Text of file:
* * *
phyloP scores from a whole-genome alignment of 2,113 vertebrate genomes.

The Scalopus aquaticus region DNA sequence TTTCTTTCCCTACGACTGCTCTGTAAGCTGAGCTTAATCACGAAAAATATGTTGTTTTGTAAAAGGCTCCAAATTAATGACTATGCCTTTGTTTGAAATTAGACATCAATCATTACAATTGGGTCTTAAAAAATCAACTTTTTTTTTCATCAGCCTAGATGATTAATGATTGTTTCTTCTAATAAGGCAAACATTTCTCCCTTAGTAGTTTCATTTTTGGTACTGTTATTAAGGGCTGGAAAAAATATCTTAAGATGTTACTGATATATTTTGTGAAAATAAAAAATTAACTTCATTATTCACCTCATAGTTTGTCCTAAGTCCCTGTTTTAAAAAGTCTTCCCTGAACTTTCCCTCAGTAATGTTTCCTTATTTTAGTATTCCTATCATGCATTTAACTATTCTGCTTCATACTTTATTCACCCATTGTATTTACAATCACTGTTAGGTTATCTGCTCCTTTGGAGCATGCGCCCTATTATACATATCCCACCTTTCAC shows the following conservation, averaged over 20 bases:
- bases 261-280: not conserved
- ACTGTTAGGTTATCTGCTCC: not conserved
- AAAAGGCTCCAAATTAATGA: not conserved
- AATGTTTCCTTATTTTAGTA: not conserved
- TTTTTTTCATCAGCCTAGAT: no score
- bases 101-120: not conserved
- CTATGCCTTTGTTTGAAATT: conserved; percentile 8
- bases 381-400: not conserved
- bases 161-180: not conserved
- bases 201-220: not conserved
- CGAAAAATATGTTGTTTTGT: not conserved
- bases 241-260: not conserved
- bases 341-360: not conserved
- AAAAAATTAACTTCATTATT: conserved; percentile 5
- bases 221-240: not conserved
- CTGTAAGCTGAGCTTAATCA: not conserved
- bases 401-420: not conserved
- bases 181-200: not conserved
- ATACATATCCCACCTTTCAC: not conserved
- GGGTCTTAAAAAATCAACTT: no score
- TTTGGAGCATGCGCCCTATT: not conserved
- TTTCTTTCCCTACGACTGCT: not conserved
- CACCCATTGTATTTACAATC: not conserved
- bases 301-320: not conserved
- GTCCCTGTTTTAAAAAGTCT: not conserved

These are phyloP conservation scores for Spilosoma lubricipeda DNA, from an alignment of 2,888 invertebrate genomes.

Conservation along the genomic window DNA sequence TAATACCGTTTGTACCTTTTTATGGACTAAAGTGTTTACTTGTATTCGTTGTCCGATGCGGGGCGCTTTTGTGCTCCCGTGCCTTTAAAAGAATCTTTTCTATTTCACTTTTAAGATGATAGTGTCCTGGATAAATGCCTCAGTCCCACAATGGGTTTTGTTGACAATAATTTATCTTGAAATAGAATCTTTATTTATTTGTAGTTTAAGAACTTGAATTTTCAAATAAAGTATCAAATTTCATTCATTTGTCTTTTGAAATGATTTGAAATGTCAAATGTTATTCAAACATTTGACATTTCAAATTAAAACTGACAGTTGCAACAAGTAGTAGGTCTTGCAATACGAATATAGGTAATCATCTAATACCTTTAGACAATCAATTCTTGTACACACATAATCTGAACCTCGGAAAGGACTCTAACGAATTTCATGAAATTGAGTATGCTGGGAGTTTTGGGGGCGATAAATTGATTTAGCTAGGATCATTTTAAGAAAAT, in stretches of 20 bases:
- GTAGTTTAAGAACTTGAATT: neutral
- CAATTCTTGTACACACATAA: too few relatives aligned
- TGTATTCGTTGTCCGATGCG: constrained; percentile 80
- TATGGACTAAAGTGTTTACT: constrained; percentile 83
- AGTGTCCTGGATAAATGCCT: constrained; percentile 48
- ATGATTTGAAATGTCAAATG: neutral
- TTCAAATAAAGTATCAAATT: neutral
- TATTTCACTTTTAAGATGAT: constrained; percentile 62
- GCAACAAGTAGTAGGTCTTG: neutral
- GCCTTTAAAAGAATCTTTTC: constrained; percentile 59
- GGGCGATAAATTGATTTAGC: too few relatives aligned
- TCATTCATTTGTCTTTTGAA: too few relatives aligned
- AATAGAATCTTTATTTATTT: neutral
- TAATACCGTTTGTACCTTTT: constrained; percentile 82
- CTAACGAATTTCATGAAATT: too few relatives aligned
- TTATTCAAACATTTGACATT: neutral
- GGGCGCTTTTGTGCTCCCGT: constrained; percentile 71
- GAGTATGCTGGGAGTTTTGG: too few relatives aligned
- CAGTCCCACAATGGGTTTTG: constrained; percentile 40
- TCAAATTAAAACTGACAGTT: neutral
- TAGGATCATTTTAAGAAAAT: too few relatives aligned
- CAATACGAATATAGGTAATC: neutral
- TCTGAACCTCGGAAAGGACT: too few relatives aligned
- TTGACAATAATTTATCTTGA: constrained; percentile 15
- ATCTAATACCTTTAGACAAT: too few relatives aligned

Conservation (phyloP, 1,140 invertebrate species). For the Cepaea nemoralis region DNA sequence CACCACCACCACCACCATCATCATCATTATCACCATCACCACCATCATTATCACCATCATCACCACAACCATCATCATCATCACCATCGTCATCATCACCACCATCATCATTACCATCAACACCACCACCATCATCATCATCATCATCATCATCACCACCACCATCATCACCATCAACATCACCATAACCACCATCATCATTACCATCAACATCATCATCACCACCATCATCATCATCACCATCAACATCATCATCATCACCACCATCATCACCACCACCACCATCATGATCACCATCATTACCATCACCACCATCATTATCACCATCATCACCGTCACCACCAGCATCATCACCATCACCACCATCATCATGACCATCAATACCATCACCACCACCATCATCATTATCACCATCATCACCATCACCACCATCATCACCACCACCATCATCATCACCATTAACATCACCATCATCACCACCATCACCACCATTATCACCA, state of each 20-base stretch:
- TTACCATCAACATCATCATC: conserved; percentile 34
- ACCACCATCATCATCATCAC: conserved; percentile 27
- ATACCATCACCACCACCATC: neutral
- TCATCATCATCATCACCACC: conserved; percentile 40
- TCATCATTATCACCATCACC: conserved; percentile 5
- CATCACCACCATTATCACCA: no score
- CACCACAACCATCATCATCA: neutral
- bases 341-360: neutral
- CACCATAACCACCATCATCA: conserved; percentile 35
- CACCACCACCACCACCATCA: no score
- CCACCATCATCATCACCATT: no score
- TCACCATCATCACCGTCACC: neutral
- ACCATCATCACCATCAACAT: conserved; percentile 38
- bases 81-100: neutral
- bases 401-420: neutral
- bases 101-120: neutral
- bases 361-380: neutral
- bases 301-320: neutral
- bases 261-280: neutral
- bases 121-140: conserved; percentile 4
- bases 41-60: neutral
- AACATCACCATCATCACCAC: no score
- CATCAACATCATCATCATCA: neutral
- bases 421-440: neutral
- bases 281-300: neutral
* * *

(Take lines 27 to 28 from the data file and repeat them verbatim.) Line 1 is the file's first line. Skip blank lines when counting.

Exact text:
- GTCCCTGTTTTAAAAAGTCT: not conserved

These are phyloP conservation scores for Spilosoma lubricipeda DNA, from an alignment of 2,888 invertebrate genomes.